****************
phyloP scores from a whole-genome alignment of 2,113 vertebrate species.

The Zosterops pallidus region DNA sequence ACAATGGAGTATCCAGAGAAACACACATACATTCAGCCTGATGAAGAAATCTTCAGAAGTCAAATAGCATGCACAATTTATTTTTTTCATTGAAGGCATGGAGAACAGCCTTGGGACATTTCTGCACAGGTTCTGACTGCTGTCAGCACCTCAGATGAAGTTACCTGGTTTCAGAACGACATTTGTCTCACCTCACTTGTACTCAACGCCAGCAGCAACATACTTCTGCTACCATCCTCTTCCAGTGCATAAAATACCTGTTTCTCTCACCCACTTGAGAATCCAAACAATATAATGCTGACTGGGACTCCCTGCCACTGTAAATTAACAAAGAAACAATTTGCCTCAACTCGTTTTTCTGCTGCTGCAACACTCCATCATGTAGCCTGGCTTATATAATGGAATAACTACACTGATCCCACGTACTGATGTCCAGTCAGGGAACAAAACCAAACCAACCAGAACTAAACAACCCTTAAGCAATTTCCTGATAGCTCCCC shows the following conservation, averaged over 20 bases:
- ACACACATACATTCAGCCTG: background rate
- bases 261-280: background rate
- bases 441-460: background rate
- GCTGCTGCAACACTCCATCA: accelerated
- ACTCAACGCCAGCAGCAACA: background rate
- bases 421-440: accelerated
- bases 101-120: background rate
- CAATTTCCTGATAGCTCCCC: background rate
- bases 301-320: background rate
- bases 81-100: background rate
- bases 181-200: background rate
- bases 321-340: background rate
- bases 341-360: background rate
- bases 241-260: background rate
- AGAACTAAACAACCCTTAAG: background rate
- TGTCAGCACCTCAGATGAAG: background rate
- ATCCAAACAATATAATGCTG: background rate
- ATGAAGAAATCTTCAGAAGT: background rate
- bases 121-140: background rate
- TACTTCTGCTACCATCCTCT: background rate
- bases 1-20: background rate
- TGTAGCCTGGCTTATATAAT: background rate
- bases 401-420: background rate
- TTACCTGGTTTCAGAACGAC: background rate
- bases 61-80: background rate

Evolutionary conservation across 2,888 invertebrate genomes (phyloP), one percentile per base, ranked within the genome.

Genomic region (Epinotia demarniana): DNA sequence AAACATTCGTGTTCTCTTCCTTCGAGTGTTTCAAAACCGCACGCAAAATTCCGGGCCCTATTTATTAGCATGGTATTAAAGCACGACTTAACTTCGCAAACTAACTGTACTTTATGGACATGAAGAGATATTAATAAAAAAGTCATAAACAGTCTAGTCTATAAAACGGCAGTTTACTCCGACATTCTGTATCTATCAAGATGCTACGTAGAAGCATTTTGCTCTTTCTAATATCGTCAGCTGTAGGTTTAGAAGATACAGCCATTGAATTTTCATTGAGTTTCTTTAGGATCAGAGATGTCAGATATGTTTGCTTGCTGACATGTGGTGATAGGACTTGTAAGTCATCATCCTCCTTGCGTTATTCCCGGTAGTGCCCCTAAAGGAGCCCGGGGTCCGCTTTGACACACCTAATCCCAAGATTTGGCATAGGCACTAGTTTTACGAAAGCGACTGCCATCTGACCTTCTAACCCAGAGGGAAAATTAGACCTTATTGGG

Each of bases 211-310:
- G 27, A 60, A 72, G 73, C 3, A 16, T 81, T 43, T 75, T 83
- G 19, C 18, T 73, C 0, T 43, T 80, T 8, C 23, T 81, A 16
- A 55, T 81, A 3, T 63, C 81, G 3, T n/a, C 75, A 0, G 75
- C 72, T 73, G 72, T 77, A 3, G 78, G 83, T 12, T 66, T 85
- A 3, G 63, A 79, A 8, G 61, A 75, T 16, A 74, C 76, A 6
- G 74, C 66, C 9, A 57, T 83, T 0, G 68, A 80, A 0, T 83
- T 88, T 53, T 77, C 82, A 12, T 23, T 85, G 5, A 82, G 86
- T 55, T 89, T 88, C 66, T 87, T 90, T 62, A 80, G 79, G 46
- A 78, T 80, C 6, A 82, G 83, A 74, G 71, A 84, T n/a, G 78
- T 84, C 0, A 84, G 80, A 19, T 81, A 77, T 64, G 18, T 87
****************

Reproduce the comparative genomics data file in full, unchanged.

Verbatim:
phyloP scores from a whole-genome alignment of 2,113 vertebrate species.

The Zosterops pallidus region DNA sequence ACAATGGAGTATCCAGAGAAACACACATACATTCAGCCTGATGAAGAAATCTTCAGAAGTCAAATAGCATGCACAATTTATTTTTTTCATTGAAGGCATGGAGAACAGCCTTGGGACATTTCTGCACAGGTTCTGACTGCTGTCAGCACCTCAGATGAAGTTACCTGGTTTCAGAACGACATTTGTCTCACCTCACTTGTACTCAACGCCAGCAGCAACATACTTCTGCTACCATCCTCTTCCAGTGCATAAAATACCTGTTTCTCTCACCCACTTGAGAATCCAAACAATATAATGCTGACTGGGACTCCCTGCCACTGTAAATTAACAAAGAAACAATTTGCCTCAACTCGTTTTTCTGCTGCTGCAACACTCCATCATGTAGCCTGGCTTATATAATGGAATAACTACACTGATCCCACGTACTGATGTCCAGTCAGGGAACAAAACCAAACCAACCAGAACTAAACAACCCTTAAGCAATTTCCTGATAGCTCCCC shows the following conservation, averaged over 20 bases:
- ACACACATACATTCAGCCTG: background rate
- bases 261-280: background rate
- bases 441-460: background rate
- GCTGCTGCAACACTCCATCA: accelerated
- ACTCAACGCCAGCAGCAACA: background rate
- bases 421-440: accelerated
- bases 101-120: background rate
- CAATTTCCTGATAGCTCCCC: background rate
- bases 301-320: background rate
- bases 81-100: background rate
- bases 181-200: background rate
- bases 321-340: background rate
- bases 341-360: background rate
- bases 241-260: background rate
- AGAACTAAACAACCCTTAAG: background rate
- TGTCAGCACCTCAGATGAAG: background rate
- ATCCAAACAATATAATGCTG: background rate
- ATGAAGAAATCTTCAGAAGT: background rate
- bases 121-140: background rate
- TACTTCTGCTACCATCCTCT: background rate
- bases 1-20: background rate
- TGTAGCCTGGCTTATATAAT: background rate
- bases 401-420: background rate
- TTACCTGGTTTCAGAACGAC: background rate
- bases 61-80: background rate

Evolutionary conservation across 2,888 invertebrate genomes (phyloP), one percentile per base, ranked within the genome.

Genomic region (Epinotia demarniana): DNA sequence AAACATTCGTGTTCTCTTCCTTCGAGTGTTTCAAAACCGCACGCAAAATTCCGGGCCCTATTTATTAGCATGGTATTAAAGCACGACTTAACTTCGCAAACTAACTGTACTTTATGGACATGAAGAGATATTAATAAAAAAGTCATAAACAGTCTAGTCTATAAAACGGCAGTTTACTCCGACATTCTGTATCTATCAAGATGCTACGTAGAAGCATTTTGCTCTTTCTAATATCGTCAGCTGTAGGTTTAGAAGATACAGCCATTGAATTTTCATTGAGTTTCTTTAGGATCAGAGATGTCAGATATGTTTGCTTGCTGACATGTGGTGATAGGACTTGTAAGTCATCATCCTCCTTGCGTTATTCCCGGTAGTGCCCCTAAAGGAGCCCGGGGTCCGCTTTGACACACCTAATCCCAAGATTTGGCATAGGCACTAGTTTTACGAAAGCGACTGCCATCTGACCTTCTAACCCAGAGGGAAAATTAGACCTTATTGGG

Each of bases 211-310:
- G 27, A 60, A 72, G 73, C 3, A 16, T 81, T 43, T 75, T 83
- G 19, C 18, T 73, C 0, T 43, T 80, T 8, C 23, T 81, A 16
- A 55, T 81, A 3, T 63, C 81, G 3, T n/a, C 75, A 0, G 75
- C 72, T 73, G 72, T 77, A 3, G 78, G 83, T 12, T 66, T 85
- A 3, G 63, A 79, A 8, G 61, A 75, T 16, A 74, C 76, A 6
- G 74, C 66, C 9, A 57, T 83, T 0, G 68, A 80, A 0, T 83
- T 88, T 53, T 77, C 82, A 12, T 23, T 85, G 5, A 82, G 86
- T 55, T 89, T 88, C 66, T 87, T 90, T 62, A 80, G 79, G 46
- A 78, T 80, C 6, A 82, G 83, A 74, G 71, A 84, T n/a, G 78
- T 84, C 0, A 84, G 80, A 19, T 81, A 77, T 64, G 18, T 87